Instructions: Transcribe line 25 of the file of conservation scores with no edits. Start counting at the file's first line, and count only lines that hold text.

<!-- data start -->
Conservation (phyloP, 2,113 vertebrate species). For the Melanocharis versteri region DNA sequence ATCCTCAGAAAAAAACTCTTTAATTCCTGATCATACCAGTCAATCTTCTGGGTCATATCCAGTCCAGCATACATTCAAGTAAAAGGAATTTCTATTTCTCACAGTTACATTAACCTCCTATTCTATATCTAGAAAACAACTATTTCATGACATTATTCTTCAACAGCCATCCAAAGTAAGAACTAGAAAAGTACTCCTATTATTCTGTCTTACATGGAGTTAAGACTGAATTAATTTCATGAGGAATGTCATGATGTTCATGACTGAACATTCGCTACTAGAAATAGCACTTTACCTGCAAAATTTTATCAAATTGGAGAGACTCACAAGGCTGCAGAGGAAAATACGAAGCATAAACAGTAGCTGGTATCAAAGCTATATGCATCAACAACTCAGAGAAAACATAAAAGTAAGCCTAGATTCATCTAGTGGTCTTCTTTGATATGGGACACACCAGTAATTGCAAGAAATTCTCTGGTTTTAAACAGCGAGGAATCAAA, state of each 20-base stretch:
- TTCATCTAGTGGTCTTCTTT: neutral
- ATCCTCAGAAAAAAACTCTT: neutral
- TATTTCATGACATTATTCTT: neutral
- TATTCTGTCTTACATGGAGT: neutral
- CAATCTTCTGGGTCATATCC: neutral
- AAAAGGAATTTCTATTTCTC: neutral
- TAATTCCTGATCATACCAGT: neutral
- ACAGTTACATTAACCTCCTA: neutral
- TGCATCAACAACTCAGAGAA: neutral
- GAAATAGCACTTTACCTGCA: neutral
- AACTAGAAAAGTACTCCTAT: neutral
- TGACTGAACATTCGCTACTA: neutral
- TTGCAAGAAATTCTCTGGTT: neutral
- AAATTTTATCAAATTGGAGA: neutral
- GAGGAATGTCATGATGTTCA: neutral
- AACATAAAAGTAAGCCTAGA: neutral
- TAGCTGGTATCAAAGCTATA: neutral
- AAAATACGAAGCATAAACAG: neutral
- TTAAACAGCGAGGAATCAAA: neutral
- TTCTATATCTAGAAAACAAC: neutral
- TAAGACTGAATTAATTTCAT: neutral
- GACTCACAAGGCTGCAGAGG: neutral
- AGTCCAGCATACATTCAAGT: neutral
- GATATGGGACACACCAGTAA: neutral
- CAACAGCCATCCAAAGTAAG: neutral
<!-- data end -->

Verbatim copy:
- GATATGGGACACACCAGTAA: neutral